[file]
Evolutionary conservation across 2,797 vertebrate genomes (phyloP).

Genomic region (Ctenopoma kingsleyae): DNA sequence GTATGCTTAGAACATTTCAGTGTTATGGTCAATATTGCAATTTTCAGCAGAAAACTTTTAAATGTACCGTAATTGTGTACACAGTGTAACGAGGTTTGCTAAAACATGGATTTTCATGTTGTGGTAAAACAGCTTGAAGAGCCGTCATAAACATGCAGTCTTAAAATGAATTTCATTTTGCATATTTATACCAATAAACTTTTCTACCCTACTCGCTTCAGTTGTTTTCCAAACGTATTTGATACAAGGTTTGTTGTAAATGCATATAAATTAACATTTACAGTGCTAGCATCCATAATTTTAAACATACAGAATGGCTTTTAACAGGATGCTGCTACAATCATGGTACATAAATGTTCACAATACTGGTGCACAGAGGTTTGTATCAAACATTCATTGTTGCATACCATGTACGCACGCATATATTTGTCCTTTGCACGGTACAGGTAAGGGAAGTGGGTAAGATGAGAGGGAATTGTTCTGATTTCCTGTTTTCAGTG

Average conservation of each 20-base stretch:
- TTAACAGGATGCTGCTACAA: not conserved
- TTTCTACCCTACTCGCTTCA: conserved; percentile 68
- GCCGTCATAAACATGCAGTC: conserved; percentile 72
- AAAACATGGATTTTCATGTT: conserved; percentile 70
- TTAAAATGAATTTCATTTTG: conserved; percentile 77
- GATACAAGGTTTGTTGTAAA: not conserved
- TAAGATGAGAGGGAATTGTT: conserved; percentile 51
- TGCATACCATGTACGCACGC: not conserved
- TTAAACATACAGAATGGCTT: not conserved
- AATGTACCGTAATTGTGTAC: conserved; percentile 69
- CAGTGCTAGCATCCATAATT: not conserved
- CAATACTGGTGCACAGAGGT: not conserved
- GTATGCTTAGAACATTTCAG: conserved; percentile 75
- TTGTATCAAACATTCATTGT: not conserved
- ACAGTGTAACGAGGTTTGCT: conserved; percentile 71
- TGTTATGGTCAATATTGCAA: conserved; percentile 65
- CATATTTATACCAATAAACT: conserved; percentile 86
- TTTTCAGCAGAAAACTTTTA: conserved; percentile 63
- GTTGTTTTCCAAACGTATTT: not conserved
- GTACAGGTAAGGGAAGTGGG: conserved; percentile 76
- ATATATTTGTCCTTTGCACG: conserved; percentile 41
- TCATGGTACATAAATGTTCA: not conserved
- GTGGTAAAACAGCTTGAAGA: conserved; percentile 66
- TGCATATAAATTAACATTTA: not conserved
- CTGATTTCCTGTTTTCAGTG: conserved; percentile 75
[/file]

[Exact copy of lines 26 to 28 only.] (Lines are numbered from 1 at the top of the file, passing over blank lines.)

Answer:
- GTGGTAAAACAGCTTGAAGA: conserved; percentile 66
- TGCATATAAATTAACATTTA: not conserved
- CTGATTTCCTGTTTTCAGTG: conserved; percentile 75